St. Johns Episcopal Church near Suffolk, Virginia

Raving Wolves

It was said by a Quaker witness in Northampton County that “the ministers who came into this country were raveninge wolves and hungry dogges and would preach no longer than they were fed.” Rev. Robert Powes of Lower Norfolk County in 1652 owned 64 volumes of books. For four years Powes performed all of the ministerial duties of Lower Norfolk County and received no compensation. In 1648 the vestry paid him one years full tithe in tobacco and corn. An inventory taken in 1652 disclosed that he was the owner of no inconsiderable aount of property, however, his personalty was valued at nearly 12,000 pds of tobacco and included a large quantity of household furniture and utensils, 18 head of cattle and seven head of swine. He also possessed a boat. He instructed in his will that the cattle should pass to his daughter who was living in the Mother Country (England). To his only son, Robert, he devised the remainder of his estate. Hence, the life of clergymen in the Virginia Colony was a sparse existence at most, depending upon the parishers for support, even food. The churches were comprised of a vestry, who created boundaries, measured roads, visited parishioners, and a number of charitable duties. Attendance to the Anglican Church was required, as well as tithing which was usually done in the form of tobacco. 

Westover Plantation, Charles City County.
Tobacco was widely traded for goods in the Colony and exported to England. But Virginians were adventurers who invested more in farm lands and out buildings than they did their own homes. The temperament of Virginians was not particularly religious in nature. By the time of the Declaration of Independence, Virginians had created an economy of thriving plantations which produced independent wealth in rice and cotton crops. After the war, as loyalists were declared traiters and their estates confiscated, an old colonial churchyard, St. John’s Episcopal Church near Suffolk, County, suffered damage to its cemetery when patriots torn down Loyalist tombstones. Sources: Virginia Magazine of History and Biography, vol. vi, p. 191 and Last Will and Testament, Norfolk County; Lower Norfolk Antiquity, vol. ii, pp. 124, 126; Northampton Records, 1657-64, p. 27.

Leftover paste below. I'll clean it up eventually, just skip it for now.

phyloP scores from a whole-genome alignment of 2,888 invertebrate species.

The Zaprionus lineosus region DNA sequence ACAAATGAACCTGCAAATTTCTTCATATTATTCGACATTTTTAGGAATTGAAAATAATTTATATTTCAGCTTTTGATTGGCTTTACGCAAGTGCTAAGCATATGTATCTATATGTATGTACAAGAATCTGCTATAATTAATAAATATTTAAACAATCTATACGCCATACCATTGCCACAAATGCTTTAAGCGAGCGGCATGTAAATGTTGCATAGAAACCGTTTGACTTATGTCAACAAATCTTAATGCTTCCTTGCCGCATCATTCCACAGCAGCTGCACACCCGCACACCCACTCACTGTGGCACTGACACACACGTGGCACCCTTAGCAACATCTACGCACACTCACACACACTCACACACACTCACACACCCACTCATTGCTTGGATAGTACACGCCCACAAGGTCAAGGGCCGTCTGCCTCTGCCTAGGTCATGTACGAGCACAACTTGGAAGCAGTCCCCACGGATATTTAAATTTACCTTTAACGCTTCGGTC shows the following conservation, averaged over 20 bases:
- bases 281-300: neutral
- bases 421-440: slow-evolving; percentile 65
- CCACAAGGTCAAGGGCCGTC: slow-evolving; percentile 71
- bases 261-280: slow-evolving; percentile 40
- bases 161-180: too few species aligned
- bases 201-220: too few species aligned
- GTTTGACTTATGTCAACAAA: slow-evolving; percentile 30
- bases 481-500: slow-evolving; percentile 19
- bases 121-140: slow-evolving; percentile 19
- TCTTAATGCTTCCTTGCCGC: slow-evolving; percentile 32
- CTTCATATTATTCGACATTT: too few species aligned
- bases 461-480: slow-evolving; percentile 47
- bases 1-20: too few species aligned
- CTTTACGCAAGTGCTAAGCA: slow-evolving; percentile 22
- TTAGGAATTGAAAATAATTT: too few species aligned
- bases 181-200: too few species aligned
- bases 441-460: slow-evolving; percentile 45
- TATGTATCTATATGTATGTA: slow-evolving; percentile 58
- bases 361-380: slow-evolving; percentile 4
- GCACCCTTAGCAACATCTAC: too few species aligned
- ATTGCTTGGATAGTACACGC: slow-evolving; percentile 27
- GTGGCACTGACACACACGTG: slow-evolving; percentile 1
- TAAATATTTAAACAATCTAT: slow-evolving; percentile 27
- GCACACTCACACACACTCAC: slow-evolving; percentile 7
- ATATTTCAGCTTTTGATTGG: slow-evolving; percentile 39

Homes of the Colonists

The floor was frequently protected by carpets, some of which were of stout leather, some of stuffs highly figured and colored. However, the term “carpet” in the old documents sometimes applied to table coverings. Tablecloths were manufactured of cotton, oznaburg, dowlas, holland and damask. The furniture in the dining-room of Robert Beverley, Sr. of Middlesex County, one of the wealthiest men in the Colony, consisted of an oval and a folding table, a small table and leather couch, two chests, a chest of drawers and fifteen Russian leather chairs. The hall or dining room was sometimes called the “great room” and was furnished with several varieties of tables, the most common of which were the short and long framed, with benches. In addition there were the folding, the falling, the Spanish, the Dutch oval and the sideboard table. Some pieces were made with black walnut and cedar. The inventory of the average planter in Virginia during the 17th century revealed a variety of household articles among the different apartments of a dwelling. The home of Thomas Osborne of Henrico County left a personalty calculated to be worth 125 pounds sterling. There was furniture, tableware, bed and table linen and the utensils in the kitchen and dairy. The room designed as the best contained a feather-bed, bolster, pair of pillows, curtains and valance, a blanket and a worsted rug.
Westover Plantation, Charles City County.
There were also two chests with locks and keys, a framed table, one small sideboard table, one chest of drawers, six high and six low leather chairs, a small old-fashioned looking glass, pair of andirons with brass bosses, pair of bellows and a small leather trunk. A very important commodity in the Virginia Colony was the use of plank board. Some plantations were in possession of a great abundance of plank. John Smyth of York lft 1500 feet; John Andrews of Accomac, 1800 feet. Henry Jenkins, of Elizabeth City was indebted to Pascho Curle for 4,029 feet of plank. Sources: Records of York County, vol. 1694-1697, p. 410, Records of Accomac County, vol. 1666-1670, p. 23; Records of Henrico County, Vol. 1688-97, page 350; Records of York County, vol. 1675-1685, page 146; Records of York County, vol. 1694-1697, p. 410, Records of Accomac County, vol. 1666-1670, p. 23.